10:25 PM

Internship snippet: Obs/Gyne

I was just thinking about how I never really managed to put out anything concerning my working experience during my medical internship during the time I was actually doing the internship (timing issues and not wanting to unceremoniously leak any confidential issues). Well, now, the internship is all but over, save for the issue of winding up and getting some signatures. I have to say that transitioning and finishing up for me has always been a bit of a difficulty. Anyway, I was talking to a friend the other day, and she asked me whether I had actually done any Caesarean sections. At the time, I told her that I had probably performed close to 100 as the primary surgeon; well, as per the official count in the OR log, it currently stands at 124 as the primary surgeon (there have been quite a number where I was the assistant, then there were also nights when I was just too tired to log in some entries).

It really has been quite the experience: Kisii Teaching & Referral Hospital, where I served my time is a really busy centre and referral cases come in aplenty. Nowhere does this sentiment ring truer than within the Obstetrics/Gynaeceology (Obs/Gyne) Department. I can remember nights when I’d hear an ambulance pull up to the hospital, say a prayer hoping that they were bringing in a case for the Surgical Department to deal with, and then rush up to the ambulance to confirm for myself. (Of course, I prayed the opposite prayer when I was doing my surgical rotation). :(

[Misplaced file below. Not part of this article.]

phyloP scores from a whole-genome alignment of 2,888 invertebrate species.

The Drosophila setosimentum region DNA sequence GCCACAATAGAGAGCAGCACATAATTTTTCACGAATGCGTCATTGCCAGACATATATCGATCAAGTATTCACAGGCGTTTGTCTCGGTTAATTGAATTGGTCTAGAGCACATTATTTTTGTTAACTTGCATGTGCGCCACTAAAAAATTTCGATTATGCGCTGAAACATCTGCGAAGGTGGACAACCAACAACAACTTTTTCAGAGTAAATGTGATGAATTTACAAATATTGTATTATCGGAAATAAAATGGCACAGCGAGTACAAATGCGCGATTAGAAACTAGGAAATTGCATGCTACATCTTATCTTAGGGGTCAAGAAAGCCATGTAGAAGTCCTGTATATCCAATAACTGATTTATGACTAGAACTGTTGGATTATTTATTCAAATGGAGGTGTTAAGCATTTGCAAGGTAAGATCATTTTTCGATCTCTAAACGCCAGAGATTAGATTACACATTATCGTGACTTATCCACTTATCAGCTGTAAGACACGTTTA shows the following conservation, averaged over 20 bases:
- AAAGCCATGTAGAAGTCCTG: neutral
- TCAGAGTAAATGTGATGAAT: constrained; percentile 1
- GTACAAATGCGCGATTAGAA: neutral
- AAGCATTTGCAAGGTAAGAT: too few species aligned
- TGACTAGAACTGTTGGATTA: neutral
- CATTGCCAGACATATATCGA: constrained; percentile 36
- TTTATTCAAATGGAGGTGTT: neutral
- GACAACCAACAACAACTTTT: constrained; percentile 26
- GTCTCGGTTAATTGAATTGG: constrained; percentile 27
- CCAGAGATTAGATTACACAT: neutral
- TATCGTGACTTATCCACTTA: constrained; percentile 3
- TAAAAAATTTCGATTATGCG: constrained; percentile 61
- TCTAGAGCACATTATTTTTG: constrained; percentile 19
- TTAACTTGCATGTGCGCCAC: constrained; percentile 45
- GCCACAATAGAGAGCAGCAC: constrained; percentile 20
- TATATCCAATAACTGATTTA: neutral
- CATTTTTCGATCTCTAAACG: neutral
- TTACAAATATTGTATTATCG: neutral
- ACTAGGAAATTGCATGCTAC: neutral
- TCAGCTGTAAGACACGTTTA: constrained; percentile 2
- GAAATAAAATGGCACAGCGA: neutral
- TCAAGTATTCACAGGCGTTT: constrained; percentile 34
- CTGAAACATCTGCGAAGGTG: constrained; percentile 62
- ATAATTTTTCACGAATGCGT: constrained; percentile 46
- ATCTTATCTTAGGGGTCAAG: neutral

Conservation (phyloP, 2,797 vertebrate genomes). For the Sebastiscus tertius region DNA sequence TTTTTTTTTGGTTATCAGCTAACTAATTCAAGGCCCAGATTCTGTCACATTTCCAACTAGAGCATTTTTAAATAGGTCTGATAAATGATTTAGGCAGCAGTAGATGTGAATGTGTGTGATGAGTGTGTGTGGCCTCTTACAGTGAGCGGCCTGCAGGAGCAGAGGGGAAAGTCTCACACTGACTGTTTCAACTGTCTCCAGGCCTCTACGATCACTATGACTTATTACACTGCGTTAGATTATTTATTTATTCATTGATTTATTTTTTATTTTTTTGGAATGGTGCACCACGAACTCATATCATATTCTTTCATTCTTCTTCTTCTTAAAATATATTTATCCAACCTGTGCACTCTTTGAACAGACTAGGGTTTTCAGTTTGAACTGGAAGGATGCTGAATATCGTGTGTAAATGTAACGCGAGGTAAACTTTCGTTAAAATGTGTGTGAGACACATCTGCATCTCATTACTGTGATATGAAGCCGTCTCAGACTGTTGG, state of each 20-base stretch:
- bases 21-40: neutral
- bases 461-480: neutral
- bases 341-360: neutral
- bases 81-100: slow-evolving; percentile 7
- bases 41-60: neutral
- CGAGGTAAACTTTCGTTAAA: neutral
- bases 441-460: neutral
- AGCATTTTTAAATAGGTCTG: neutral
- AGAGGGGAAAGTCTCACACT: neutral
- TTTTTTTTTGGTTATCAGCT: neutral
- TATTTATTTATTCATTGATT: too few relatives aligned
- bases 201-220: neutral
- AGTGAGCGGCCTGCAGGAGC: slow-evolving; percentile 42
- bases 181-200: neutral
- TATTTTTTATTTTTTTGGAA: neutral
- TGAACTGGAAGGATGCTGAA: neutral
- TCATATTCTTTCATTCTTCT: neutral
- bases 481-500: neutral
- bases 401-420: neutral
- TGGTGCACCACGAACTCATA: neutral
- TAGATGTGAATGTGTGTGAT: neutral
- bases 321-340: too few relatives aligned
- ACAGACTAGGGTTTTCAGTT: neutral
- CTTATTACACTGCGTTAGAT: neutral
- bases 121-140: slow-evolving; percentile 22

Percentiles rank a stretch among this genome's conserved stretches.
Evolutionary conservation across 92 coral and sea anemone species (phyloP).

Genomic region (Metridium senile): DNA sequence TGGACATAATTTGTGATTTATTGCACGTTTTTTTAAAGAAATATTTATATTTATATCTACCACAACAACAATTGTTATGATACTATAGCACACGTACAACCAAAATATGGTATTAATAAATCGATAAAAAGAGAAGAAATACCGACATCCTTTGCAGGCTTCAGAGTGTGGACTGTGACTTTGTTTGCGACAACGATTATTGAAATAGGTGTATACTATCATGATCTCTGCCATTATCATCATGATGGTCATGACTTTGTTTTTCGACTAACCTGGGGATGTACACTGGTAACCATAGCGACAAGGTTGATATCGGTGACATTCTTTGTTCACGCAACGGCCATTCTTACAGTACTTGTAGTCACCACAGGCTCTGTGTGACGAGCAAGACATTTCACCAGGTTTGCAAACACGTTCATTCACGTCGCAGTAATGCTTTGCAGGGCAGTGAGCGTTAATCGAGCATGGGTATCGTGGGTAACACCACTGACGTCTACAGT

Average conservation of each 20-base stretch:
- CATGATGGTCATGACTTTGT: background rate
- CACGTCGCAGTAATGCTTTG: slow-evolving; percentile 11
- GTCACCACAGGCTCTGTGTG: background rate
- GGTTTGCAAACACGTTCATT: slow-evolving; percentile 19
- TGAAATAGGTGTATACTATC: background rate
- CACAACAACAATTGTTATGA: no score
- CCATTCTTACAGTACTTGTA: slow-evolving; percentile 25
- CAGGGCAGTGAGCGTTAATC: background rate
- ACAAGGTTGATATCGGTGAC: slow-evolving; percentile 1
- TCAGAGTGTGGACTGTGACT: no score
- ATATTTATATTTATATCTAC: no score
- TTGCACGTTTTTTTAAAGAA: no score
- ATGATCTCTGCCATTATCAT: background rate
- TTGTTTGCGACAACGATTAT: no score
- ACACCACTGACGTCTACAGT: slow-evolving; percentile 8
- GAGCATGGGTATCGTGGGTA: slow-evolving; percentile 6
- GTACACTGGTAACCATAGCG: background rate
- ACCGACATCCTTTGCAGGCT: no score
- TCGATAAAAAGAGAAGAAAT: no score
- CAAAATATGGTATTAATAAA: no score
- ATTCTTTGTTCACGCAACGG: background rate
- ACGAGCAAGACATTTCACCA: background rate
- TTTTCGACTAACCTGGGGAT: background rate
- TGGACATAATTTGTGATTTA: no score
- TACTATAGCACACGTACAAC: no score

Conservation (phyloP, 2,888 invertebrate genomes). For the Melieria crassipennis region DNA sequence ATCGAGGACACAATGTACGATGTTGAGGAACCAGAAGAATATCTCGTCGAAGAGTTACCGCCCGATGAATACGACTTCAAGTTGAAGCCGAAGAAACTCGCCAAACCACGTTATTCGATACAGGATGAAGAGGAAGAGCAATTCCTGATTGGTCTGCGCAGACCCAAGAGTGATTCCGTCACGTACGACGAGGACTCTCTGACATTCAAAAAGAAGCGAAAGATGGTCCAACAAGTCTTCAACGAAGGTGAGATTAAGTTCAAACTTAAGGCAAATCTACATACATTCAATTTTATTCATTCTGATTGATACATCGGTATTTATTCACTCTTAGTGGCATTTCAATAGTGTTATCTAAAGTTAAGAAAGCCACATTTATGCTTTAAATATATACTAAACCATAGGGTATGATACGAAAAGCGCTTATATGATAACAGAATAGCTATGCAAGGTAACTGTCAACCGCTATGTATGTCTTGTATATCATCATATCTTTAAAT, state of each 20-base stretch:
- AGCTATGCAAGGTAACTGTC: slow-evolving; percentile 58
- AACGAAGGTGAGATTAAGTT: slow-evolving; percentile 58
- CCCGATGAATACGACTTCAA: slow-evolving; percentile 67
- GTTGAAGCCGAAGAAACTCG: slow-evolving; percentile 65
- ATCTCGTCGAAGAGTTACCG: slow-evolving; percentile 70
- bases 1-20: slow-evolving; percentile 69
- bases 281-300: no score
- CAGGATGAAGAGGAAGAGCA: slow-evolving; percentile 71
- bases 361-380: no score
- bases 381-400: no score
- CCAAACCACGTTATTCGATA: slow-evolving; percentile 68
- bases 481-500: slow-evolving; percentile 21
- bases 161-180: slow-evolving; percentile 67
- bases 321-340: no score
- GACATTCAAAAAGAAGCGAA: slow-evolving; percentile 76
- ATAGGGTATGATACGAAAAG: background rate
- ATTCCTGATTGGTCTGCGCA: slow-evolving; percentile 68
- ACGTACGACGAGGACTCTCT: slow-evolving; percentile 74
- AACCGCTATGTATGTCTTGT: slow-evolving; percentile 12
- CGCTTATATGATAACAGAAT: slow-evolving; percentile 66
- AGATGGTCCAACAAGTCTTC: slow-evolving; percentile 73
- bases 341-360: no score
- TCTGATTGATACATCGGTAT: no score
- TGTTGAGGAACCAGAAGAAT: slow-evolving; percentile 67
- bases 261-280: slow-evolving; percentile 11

I must admit that Obs/Gyne is a hustle to deal with: due to Kenya's fascination with the Millennium Development Goals (MDGs), maternal-child health is a big deal; however, we embraced the ideals and goals, but have not exactly put in a step-by-step program to achieve them. What this did was create an untenable work environment where the onus for maternal death is put on the hospital (particularly the intern), regardless of the pregnant mothers' antenatal care history. On top of that, the work is tedious; I actually lost weight during my Obs/Gyne rotation.

Personally, I love practising surgery, and there’s no better teacher than lots of hands-on work. I still feel as excited stepping into the surgical theater as I did almost 10 years ago when I first volunteered at the Harrisburg Hospital. Performing surgery is art and science melded into one, a beautiful dance where everything enriches the experience: the anaesthetist with his/her real-time command of the patients condition, your assistants both at the operating table and those in circulation, and recovery; even the cleaners keeping the place nice and orderly are a massive help.